"The evidence simply isn't strong enough" against women who drove into flooded washes with children
Law enforcement said the two moms endangered their children, driving into flooded washes last month. 9 On Your Side returned to the Pima County Attorney’s Office for answers.Photo: Video by kgun9.com
CREATED Oct. 24, 2012
Reporter: Kevin Keen
TUCSON (KGUN9-TV) - After two women drove into flooded washes with their children in tow, why did county prosecutors dismiss initial charges of child endangerment against them? 9 On Your Side returned to the county attorney’s office for answers to our questions and yours.
The Pima County Attorney’s Office confirmed Tuesday the case against 29-year-old mother Edna Encinas was dismissed because the evidence collected by law enforcement was not enough. The office also said it and the sheriff’s department would continue to review the case against 18-year-old Tiffany Sherman.
County chief criminal deputy Kellie Johnson told 9 On Your Side Wednesday she cannot discuss specific reasons for the dismissals.
Johnson did explain this about any crime: “If we as prosecutors do not believe the evidence is sufficient to prove guilt beyond a reasonable doubt, we can't go forward. Sometimes, the evidence simply isn't strong enough for us to proceed.”
Johnson added that child abuse charges require "a whole host of things the state has to prove beyond a reasonable doubt."
“So it's not simply, perhaps, evidence of endangerment or simply evidence that she went into the wash,” Johnson explained. “There's the element of criminal intent and the nature of potential injury to the child.”
Johnson said criminal intent is generally something proving any crime requires.
“It is that criminal intent that differentiates unwise behavior from criminal behavior,” she said. “There are lots of things that people do that maybe aren't the wisest decisions, but it doesn't make them necessarily a crime.”
“Law enforcement makes the best decision that they can out there when things are actually happening,” Johnson further explained. “But, ultimately, the standard for law enforcement to make an arrest is different than the standard the prosecutor must apply in determining whether a case can go forward for prosecution. While law enforcement looks to see if they have probable cause, we look to see whether the evidence as it stands presents us with a reasonable likelihood of conviction beyond a reasonable doubt.”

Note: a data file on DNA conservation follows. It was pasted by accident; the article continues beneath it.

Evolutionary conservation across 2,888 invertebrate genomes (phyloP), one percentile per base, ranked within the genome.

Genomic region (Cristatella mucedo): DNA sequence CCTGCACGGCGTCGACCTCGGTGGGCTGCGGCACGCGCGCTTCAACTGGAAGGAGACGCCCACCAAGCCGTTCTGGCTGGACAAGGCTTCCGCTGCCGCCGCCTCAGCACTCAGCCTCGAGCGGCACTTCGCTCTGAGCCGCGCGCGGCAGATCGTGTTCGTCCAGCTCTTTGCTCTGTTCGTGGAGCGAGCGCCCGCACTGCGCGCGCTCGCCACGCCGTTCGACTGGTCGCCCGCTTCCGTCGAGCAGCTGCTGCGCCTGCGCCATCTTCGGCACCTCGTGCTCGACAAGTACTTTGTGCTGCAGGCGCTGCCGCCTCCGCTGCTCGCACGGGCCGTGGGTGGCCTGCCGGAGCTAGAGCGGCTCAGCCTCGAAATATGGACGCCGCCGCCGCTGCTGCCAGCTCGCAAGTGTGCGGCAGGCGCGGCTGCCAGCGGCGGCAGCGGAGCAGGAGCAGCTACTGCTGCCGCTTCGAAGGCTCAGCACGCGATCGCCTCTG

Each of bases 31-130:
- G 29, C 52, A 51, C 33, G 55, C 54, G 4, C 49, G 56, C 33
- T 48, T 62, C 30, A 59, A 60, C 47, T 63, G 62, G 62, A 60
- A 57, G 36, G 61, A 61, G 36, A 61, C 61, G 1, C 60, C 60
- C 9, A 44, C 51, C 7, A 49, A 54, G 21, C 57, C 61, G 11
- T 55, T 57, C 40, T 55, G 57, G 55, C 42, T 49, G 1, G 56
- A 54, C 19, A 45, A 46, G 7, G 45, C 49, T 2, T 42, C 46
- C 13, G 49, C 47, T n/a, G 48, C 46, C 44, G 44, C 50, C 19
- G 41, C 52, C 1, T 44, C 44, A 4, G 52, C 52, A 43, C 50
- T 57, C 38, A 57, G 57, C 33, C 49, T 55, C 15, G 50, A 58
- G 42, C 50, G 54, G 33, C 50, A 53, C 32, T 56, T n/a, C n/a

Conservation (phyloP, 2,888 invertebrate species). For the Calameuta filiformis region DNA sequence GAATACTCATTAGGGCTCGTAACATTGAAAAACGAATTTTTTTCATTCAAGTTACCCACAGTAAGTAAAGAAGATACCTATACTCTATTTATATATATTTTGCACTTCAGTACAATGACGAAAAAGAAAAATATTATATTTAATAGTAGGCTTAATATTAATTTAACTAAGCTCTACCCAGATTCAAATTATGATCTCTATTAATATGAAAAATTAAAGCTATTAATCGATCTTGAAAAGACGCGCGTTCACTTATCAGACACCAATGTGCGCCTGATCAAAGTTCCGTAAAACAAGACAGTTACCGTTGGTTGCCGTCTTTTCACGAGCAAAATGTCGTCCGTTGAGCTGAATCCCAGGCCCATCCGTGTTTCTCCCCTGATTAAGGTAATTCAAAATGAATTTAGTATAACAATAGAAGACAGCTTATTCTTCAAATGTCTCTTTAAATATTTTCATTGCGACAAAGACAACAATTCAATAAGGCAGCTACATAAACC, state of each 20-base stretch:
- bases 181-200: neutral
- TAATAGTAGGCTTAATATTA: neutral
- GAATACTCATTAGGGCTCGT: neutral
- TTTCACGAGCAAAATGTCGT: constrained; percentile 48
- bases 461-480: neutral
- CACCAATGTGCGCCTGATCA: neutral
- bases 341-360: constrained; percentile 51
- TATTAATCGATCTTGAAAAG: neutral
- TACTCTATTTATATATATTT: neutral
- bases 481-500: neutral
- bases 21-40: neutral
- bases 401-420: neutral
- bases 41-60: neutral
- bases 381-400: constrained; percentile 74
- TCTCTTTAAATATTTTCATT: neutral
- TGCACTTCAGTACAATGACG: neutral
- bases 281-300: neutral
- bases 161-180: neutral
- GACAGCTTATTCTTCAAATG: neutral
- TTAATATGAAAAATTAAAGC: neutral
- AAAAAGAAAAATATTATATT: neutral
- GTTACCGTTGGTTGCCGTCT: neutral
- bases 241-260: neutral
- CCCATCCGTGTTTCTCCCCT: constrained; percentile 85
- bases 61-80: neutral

9 On Your Side reporter Kevin Keen asked Johnson, “Can you consider other offenses? If not child abuse, (then) reckless driving, endangerment. Were those considered?" Johnson said yes, prosecutors considered charges for other crimes, but haven't pursued them at this point.
9 On Your Side also shared with the attorney's office questions from viewers.
On the 9 On Your Side Facebook page, Owen Thomas wrote: "If a father had done the same thing, they would have thrown the book at him. It is gender bias, pure and simple..."
“Is there any gender basis, as Owen suspects?” Keen asked Johnson.
“No, the law is the law,” she replied. “It applies equally to the men, women, mothers, fathers, brothers, sisters.”
On Facebook, Jeff Steinkamp asked about the two cases: "How much more proof do you need?"
“We need proof that we feel would stand up to proof beyond a reasonable doubt,” Johnson said. “That eight, 12 jurors sitting in a box at a felony trial would be able to determine beyond a reasonable doubt that all elements of the charges were met.”
Rita Howard commented on Facebook: "Now they are not going to be held accountable for (their) actions?"
“Will they be held accountable?” Keen asked Johnson.
“Well, not criminally, no,” Johnson said, if things stay as they are. “However, in Miss Encinas' case, for example, she was arrested and taken to jail. That's a pretty big wake up call.”
The Pima County Sheriff's Department, which arrested the women last month for child abuse and other charges, said with the dismissing of those charges, it will consider revisiting the cases. A spokesman said that could possibly lead to recommendations of misdemeanor charges for a traffic offense, like a violation of the state stupid motorist law.
Prosecutors can still also press charges in the future. In Sherman's case, the attorney's office is still reviewing evidence for possible charges. In Encinas' case, if there's new evidence or changes, charges are possible, the attorney's office reported.